Individuals who have gone through military training will recognize the advice to run toward the explosion if your unit is targeted by artillery. The “natural” tendency is to run away from the explosion but artillery marksmen find their range by “bracketing.” They deliberately fire down range of their target and then deliberately fire up range of it. That way, they establish their range and they know that their intended target lies somewhere between these two. Then they fire succeeding shots within that range, first down range of the target, then up range of it, each time coming a little closer to the middle. When they hit their target, they “fire for effect.” They let loose with everything they have on the target.

Thus, while on the battlefield, you are actually safer if you run toward the first explosion. That will ideally get you outside of the field of effect. If you run the other way, away from the explosion, you might be running directly into the next blast. It is almost guaranteed that you will run into a blast if you continuously run away from the last explosion. This is counter to popular wisdom but it is in keeping with the advice given to drivers, pilots, sailors, and those seeking oxygen masks on a plane.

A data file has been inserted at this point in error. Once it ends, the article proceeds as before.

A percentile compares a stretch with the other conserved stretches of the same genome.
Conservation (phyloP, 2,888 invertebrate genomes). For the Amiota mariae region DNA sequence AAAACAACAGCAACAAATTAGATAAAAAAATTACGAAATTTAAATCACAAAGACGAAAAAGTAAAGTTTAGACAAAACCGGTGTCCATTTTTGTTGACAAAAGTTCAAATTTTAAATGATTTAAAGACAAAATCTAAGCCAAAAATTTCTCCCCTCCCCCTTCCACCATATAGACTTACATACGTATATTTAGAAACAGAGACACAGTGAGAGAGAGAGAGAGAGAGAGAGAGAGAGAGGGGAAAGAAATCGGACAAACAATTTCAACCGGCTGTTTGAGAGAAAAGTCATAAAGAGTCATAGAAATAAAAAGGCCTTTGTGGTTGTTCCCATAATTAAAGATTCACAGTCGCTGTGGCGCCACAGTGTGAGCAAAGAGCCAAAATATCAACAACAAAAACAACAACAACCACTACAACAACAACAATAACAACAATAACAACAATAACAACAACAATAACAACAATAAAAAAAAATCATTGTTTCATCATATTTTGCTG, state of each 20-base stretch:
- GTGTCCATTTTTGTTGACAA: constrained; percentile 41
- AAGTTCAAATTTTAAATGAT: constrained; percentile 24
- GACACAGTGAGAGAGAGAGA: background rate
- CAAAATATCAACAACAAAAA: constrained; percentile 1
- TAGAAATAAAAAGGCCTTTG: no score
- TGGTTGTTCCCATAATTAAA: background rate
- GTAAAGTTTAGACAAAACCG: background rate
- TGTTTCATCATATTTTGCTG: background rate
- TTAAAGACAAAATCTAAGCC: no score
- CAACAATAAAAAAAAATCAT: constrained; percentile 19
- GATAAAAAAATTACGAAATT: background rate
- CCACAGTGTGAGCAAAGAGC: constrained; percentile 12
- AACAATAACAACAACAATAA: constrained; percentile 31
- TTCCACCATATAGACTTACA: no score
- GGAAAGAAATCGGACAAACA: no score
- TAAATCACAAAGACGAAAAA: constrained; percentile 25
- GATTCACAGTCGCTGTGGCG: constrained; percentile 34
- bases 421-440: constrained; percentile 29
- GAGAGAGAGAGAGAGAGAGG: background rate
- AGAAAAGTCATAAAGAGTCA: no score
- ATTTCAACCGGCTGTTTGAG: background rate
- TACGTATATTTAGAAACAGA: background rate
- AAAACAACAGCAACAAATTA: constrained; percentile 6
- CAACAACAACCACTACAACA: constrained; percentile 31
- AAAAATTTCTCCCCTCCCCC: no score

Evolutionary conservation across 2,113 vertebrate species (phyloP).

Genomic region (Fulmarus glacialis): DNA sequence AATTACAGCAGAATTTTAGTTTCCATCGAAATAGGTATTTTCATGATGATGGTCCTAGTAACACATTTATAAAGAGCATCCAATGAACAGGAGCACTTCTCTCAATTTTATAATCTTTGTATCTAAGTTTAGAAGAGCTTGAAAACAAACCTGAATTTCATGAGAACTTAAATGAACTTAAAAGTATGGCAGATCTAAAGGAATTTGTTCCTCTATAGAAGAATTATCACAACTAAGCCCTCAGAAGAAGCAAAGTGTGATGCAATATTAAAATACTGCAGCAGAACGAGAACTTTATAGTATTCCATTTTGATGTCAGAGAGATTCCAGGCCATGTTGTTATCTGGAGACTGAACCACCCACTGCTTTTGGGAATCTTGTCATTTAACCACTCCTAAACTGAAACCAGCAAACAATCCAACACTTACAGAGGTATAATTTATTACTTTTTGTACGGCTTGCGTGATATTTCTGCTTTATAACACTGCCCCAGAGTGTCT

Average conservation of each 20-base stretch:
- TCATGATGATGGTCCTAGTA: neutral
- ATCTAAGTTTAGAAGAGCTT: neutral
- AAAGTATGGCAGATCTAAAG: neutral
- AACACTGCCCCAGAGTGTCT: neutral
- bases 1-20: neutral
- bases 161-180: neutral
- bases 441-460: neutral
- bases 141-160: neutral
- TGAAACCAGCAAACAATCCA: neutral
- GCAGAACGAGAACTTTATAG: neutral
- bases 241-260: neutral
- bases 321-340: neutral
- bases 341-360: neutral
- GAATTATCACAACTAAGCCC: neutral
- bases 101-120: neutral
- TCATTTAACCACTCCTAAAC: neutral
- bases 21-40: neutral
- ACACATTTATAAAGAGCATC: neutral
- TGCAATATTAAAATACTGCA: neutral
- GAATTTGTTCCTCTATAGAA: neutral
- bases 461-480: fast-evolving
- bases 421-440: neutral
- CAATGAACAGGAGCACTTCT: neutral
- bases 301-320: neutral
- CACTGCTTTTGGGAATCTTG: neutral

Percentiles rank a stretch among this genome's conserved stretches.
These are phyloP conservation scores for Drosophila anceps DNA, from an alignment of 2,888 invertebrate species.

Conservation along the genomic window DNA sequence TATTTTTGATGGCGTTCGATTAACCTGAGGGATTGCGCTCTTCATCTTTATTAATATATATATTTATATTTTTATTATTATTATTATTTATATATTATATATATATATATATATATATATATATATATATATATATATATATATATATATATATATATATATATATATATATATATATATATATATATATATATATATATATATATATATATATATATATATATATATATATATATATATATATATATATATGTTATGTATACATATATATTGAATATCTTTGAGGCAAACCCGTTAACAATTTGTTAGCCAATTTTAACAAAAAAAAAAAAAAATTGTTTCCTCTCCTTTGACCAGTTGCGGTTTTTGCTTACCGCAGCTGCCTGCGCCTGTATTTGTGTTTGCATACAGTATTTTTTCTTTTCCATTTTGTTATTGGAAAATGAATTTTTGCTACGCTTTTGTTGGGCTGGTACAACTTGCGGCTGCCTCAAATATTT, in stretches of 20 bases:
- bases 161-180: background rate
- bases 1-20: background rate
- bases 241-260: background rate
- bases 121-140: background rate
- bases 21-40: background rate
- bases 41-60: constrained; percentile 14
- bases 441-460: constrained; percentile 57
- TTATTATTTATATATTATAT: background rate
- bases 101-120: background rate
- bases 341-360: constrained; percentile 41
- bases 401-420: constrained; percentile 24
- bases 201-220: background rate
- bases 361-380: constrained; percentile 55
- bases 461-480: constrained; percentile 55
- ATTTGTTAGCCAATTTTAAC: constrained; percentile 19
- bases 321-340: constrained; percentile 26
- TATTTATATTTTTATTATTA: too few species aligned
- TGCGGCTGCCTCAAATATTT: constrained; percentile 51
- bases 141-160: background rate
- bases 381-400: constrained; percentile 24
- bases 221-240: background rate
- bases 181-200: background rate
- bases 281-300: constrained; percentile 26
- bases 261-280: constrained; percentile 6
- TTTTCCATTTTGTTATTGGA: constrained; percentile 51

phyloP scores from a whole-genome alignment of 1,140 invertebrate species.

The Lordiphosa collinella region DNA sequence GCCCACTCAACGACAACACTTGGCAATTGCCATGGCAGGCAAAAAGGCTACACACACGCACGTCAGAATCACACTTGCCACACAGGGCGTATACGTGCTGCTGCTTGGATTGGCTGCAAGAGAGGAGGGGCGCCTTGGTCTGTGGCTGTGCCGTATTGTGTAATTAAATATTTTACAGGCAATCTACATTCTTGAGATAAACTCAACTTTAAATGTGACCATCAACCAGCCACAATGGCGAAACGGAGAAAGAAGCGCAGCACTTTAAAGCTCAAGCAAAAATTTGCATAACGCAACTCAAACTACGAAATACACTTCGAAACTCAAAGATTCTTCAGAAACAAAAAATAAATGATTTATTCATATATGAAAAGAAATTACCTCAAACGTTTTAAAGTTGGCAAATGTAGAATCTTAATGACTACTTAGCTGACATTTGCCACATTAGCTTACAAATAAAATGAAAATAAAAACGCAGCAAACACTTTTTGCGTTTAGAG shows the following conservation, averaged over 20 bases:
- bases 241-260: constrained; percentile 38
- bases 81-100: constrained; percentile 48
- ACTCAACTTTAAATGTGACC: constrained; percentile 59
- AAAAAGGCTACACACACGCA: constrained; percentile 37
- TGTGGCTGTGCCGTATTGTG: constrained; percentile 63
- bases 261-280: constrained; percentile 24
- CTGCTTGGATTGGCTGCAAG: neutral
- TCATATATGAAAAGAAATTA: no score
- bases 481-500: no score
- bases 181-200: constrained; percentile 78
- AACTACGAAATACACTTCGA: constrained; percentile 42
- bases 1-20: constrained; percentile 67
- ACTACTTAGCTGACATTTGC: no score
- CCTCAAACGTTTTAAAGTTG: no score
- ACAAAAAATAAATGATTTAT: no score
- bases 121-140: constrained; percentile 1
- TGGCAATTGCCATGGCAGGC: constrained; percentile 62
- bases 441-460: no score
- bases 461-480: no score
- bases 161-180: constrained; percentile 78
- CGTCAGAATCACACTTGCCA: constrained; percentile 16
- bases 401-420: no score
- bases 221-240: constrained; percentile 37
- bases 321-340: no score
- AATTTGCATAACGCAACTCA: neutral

The advice that runs through all of these examples is that we heal, we (re)gain control, when we turn into the thing that brings pain, fear, etc. Indeed, it is never as bad as we expect it to be and the storm, spin, explosion, or whatever, is always worst before we go into it. It is never as bad as we imagine it will be. The shortest way to the other side is straight through.